Planners under fire over new Chippenham homes sites
Updated 5:04pm Saturday 21st June 2014 in By Julie Armstrong, Senior reporter
Planning officers found themselves under fire when 150 people turned out to see where “at least” 2,625 houses may be built in Chippenham.
Alistair Cunningham, associate director of economic development and planning at Wiltshire Council, tried to allay fears the town could lose all its green spaces as a result of the revised core strategy.
Referring to a council map of potential sites, Wiltshire councillor Chris Caswill told Monday's meeting: “We don’t want all that blue space built on. That will ruin the green spaces of Chippenham.”
But Mr Cunningham said: “The blue land identifies where we have willing landowners; it does not mean we are going to build on all this land.”
He said the planning team had “agonised” over preceding the town housing need figure with “at least”, as the only town in the county to get this preface.
Chippenham is said to be problematic because it does not have the roads needed to accommodate the required housing. As roads are expensive to build, it is argued they would only be viable with the building of an enormous number of houses.
Mr Cunningham said: “The requirement of infrastructure is a significant cost in highways terms and that has an impact on the viability of sites.”
Wiltshire councillor Bill Douglas said: “For the road that justifies all that building, we are going to have to have thousands of houses. If you’re going to have a ring road to the eastern side, that costing would depend on the number of houses built in that area.
“Eight years ago, £20 million was the cost we were given. There are only plans for 750 houses at the moment; what we would have to have is 5,000 to justify that costing.”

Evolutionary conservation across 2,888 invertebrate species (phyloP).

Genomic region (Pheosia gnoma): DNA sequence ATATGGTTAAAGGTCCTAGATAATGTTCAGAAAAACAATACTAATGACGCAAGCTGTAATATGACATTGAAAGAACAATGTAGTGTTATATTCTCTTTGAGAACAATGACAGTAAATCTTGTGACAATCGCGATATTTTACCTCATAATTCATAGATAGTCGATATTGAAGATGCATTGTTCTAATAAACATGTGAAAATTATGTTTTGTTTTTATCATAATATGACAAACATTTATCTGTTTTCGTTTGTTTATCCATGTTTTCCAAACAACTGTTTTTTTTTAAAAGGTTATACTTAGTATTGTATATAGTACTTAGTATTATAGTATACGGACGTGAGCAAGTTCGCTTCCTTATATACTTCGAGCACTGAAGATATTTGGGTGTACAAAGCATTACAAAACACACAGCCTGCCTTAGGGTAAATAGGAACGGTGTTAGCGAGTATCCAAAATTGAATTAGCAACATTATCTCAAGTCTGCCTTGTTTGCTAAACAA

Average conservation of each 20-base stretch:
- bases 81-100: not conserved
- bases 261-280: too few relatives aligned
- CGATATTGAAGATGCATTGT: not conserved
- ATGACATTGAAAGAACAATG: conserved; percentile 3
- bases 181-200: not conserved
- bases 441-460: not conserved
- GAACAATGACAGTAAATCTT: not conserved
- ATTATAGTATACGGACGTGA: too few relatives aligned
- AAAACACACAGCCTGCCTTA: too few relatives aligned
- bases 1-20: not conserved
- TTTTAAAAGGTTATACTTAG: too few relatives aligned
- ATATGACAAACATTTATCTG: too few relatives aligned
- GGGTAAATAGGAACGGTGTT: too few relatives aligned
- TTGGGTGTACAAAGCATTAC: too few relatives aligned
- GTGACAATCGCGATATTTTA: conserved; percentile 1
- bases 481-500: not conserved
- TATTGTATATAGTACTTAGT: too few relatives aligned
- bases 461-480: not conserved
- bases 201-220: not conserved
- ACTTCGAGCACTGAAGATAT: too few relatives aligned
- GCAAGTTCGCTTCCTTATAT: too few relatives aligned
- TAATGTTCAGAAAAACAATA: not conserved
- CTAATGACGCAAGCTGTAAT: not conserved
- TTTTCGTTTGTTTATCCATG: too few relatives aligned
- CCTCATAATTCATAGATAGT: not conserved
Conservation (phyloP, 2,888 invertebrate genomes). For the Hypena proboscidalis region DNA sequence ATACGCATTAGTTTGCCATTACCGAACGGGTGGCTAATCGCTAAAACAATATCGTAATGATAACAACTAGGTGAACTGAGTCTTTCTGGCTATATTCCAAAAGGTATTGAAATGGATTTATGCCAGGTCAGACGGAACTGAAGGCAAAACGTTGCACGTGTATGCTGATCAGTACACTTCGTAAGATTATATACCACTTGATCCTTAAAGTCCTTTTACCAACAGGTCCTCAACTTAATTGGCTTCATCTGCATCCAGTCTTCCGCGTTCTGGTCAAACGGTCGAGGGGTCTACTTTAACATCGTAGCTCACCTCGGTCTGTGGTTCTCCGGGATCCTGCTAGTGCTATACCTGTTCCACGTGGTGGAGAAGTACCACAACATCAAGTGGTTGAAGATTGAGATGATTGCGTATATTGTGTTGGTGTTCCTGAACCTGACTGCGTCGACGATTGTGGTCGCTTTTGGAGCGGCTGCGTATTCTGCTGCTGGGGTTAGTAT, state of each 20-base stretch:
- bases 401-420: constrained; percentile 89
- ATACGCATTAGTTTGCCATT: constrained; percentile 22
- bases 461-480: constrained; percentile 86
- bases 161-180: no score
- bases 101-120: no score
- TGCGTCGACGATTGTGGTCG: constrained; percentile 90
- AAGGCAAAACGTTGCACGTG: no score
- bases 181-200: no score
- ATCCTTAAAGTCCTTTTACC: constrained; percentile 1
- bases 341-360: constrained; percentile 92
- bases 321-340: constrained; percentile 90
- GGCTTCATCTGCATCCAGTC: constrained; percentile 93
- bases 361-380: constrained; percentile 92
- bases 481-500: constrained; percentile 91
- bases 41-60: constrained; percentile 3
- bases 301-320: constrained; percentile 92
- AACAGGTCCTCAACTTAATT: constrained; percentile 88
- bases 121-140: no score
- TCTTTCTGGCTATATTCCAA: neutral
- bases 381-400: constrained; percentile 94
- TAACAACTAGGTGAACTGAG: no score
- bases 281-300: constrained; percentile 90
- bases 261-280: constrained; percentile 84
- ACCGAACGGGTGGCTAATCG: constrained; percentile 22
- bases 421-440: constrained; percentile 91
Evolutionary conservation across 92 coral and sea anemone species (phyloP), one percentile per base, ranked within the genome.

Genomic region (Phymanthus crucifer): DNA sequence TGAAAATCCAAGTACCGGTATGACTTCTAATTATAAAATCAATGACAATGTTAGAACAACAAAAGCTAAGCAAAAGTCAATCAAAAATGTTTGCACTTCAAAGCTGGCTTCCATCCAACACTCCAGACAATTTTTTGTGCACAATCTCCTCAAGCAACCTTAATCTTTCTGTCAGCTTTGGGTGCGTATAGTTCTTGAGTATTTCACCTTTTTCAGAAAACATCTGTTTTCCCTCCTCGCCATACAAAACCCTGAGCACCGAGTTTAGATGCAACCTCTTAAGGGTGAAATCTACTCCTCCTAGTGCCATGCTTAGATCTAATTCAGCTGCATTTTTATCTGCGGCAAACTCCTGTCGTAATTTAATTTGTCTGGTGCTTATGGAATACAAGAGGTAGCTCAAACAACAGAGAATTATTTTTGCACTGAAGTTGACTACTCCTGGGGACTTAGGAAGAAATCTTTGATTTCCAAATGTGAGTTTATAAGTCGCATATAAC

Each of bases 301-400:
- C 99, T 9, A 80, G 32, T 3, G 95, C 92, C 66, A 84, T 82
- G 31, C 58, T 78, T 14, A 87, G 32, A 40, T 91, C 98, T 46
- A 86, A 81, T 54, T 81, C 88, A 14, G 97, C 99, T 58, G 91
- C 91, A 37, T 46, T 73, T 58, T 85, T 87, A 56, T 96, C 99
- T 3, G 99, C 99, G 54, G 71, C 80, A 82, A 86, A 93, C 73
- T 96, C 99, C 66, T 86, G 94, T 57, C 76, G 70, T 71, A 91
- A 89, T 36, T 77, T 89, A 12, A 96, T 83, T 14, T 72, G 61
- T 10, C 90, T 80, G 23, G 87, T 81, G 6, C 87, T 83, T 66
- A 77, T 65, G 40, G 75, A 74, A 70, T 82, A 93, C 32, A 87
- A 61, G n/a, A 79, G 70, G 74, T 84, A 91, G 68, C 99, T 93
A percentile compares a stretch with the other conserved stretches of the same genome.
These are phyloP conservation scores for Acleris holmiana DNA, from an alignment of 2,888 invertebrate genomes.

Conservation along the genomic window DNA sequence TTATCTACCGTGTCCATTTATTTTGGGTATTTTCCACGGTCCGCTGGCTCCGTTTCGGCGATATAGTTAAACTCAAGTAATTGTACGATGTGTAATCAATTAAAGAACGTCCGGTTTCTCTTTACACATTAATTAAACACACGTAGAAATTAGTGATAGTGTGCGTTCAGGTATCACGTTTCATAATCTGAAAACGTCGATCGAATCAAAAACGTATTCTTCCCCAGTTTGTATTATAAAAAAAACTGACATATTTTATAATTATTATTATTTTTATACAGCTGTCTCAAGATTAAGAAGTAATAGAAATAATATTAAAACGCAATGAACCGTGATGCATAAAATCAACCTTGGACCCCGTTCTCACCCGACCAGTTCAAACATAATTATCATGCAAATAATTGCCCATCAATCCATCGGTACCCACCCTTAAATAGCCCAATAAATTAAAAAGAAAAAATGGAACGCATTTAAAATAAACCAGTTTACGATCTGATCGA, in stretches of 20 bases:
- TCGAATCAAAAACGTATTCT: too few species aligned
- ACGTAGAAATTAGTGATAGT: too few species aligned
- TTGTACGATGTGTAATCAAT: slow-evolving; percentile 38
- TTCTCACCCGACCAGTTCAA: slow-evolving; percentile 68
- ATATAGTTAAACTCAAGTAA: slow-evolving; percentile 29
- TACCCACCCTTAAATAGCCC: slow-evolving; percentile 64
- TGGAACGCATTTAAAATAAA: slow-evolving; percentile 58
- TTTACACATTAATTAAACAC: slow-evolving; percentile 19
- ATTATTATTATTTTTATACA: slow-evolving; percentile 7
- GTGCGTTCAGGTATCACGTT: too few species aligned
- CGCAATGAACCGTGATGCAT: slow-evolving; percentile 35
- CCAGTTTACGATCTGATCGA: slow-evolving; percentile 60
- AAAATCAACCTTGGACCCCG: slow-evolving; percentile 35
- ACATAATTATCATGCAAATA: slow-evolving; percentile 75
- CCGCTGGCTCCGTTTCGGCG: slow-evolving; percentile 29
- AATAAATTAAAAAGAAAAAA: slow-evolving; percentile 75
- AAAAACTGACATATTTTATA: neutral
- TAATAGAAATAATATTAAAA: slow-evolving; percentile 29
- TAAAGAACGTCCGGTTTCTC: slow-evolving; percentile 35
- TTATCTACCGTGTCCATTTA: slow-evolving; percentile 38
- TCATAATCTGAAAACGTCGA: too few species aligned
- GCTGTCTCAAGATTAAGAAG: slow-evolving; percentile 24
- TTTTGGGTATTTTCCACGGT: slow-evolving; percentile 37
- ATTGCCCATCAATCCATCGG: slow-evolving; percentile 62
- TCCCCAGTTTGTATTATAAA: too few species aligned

Mr Cunningham said: “The starting point is housing requirement. It is not a charter for road building funded by development.”
Locations will be judged on six criteria: scope to deliver employment land, supporting economic growth; a mix of market and affordable housing and the necessary infrastructure to serve them; improving, not exacerbating traffic flow; being accessible other than by car; having acceptable impact on countryside and improving biodiversity; avoiding flood risk.
After a man in the audience questioned if improving biodiversity would be given as much weighting as other criteria, planning officer Carolyn Gibson said they were looking at all the criteria on an equal basis.
Another man pointed out that there was no criterion for the well-being of existing residents.
Mr Cunningham said developers would have to make contributions to mitigate for what may be lost, but also to add extra.
He warned it was important to have this plan, or be at the mercy of national policy.
He said: “It will always be a balance between the need for housing and managing development so it doesn’t cause damage to the community and countryside.”
Tom Jacques, chairman of Chippenham Vision, said: “They are taking the right approach in response to the inspector’s comments.
"The final housing numbers need to ensure that the right infrastructure is viable and deliverable to support it.”
Core strategy timeline:
July 2012: Core strategy draft submitted to Secretary of State
May-Jul 2013: Public hearing sessions judge its soundness
August 2013: Modified following hearings
Sep-Nov 2013: Consultation then examination by inspector
December 2013: Inspector declares more houses are needed in Wiltshire and Chippenham’s housing allocations are unfair
February 2014: Modifications announced, including 510 more houses for Chippenham and 80 more for surrounding villages and all Chippenham’s allocated housing sites thrown out
Apr-May 2014: Public consultation on modifications
June 30, 2014: Deadline for comments on housing numbers
Nov 2014: Public consultation on the draft Chippenham Site Allocations Development Plan Document
March 2015: Draft core strategy and DPD to be submitted to Secretary of State
Mar-Jun 2015: Examination of both by inspector
July 2015: All being well, the plans will be adopted